Waumbek
11-15-2004, 06:46 PM
Thanks, J&J, for the, um, you know. Never mind. The website that RR pointed out shows that NH is down to 16 staffed firetowers of the total 25 extant; the high was 75. They were on many of the major WMNF peaks, including Carter, Moosilauke, Cannon, and the others listed above. But none, I gather, in the Presidentials.

David Metsky
11-15-2004, 08:57 PM
As far as I know, Moosilauke never had a firetower.

-dave-

Waumbek
11-15-2004, 10:23 PM
Not a tower per se, but a lookout, "a permanent fixed site," as well as its occupant, according to the second source that Ridgewalker cites above. Speckled first had a lookout cabin, then tower. Moosilauke was part of the lookout system early on.

"Fire lookouts, permanent fixed sites from which to spot forest fires, originated in the west before 1900. The first lookout in the east was reportedly on Squaw Mt. in Maine in 1905. (Note: personal conversation with Iris W. Baird, February 8, 2001 - there is evidence that not only was Croydon station the first New Hampshire tower but it may have been the first in the East as early as 1903.)

In the fall of 1909 the state found itself with $599.39 of unexpended fire fighting funds, and got permission to purchase telephones, wire and fixtures for five lookout stations. There were already two lookouts on private land: Croydon Peak in the Draper Company-Blue Mountain Park, and Mt. Rosebrook, operated by the Mt. Pleasant Hotel in Crawford Notch.

The AMC, which had title to the summit of Kearsarge North (Pequawket) let a lookout use the ruined hotel on that summit and run a phone line to the valley. With this cooperation from the private sector, New Hampshire entered the lookout business.

New Hampshire State Forester Edgar C. Hirst next called a meeting in Gorham in March 1910 at which he explained to the major timberland owners what Maine, New York and Vermont were doing and asked for support. The timbermen contributed $4100 on the spot and organized themselves into the New Hampshire Timberland Owners Association (NHTOA). This group later assessed themselves a penny per acre per year for fire detection, on a total acreage of about a million acres.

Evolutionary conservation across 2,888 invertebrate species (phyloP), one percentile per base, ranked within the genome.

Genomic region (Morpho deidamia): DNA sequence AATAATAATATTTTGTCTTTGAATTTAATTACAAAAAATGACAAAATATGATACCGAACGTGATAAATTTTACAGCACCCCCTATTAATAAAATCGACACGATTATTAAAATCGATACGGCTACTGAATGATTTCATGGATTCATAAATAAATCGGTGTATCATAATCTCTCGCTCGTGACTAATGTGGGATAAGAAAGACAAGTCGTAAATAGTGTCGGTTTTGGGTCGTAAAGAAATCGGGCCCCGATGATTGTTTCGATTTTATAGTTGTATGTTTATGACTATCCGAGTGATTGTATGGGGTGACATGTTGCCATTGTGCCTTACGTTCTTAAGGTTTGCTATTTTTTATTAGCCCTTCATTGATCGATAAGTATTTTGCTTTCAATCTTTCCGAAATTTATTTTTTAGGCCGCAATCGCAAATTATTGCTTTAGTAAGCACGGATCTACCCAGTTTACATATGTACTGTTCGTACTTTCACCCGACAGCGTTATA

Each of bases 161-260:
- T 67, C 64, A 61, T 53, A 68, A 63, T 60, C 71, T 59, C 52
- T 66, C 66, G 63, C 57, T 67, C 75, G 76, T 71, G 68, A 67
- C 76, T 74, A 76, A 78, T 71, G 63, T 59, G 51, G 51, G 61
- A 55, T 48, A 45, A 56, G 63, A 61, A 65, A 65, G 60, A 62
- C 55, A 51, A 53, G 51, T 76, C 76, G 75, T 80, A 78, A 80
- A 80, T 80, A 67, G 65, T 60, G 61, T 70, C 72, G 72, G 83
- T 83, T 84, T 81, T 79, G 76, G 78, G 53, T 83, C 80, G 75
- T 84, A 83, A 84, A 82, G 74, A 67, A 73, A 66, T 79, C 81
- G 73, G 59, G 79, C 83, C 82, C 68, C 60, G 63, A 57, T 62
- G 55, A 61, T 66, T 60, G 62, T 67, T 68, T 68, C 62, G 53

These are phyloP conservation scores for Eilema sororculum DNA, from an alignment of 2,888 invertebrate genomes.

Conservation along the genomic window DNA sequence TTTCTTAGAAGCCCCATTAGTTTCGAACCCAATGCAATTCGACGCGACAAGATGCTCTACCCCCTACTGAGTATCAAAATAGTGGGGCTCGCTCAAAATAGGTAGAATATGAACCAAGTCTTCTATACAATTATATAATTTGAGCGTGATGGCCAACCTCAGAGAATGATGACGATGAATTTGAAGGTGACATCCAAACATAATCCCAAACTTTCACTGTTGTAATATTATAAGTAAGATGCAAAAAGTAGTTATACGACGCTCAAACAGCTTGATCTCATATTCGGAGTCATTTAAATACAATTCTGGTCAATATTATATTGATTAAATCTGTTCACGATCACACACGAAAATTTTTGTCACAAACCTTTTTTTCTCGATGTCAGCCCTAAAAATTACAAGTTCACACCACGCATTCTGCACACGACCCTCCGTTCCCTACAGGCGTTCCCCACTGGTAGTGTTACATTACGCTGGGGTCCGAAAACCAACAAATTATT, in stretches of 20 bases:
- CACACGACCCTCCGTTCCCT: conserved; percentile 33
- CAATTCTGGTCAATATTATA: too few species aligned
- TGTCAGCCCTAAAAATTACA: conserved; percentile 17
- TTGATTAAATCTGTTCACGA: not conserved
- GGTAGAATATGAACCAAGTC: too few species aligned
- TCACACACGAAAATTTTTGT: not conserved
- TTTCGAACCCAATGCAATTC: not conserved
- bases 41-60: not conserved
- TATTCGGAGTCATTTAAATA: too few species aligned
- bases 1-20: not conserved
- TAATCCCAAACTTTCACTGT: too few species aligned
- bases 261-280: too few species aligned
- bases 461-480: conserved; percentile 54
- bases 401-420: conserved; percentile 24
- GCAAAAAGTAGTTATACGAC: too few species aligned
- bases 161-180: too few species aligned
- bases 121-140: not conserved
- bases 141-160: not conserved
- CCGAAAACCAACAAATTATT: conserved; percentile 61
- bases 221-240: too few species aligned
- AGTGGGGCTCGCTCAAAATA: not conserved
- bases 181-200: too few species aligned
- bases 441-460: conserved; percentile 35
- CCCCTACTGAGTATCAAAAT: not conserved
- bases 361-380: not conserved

In the summer of 1910, ten additional lookouts went into service. Of these, three -- Mt. Agassiz, Mt. Madison and Mt. Moosilauke -- already had some sort of summit occupancy with telephones, with whom contacts could be made. Aziscoos, in Maine, was operated by the Maine Forest Service, with which New Hampshire entered into a cooperative agreement. There was a hotel on Moosilauke, and the AMC caretaker at Madison Hut had a phone connected to Ravine House in Randolf. The NHTOA supplied funds for seven additional stations: Magalloway, Sugarloaf, Signal, Cambridge Black, Pine, Carrigain and Osceola."

The Moosilauke watchman was credited with having spotted five forest fires in the early years of the lookout system. His salary was paid directly or indirectly by the NHTOA funds. This is a whole apect of White Mountain history that's new to me but it all makes sense. The logging practices of the time (high piles of tinder dry slash) and sparks from the logging trains set off so many devastating fires, many of which, ironically cleared the mountain views we enjoy today (e.g., Baldface Circle), that timber owners naturally were alarmed and took action to protect their wood. How effectively they could fight a fire once they spotted it I don't know. Much of the impulse to "Save the Notch" in Franconia came from fear of the forest fires.

Smarts Mountain also has a long and complicated involvement in NH firetower history (http://216.239.39.104/search?q=cache:U_etNXc3Ic4J:www.lymenh.gov/Public_Documents/LymeNH_Historic/pdf/bairdspeech.pdf+%22Iris+W.+Baird%22&hl=en&lr=lang_en) that encapsulates major interrelated issues in forestry, hiking, conservation.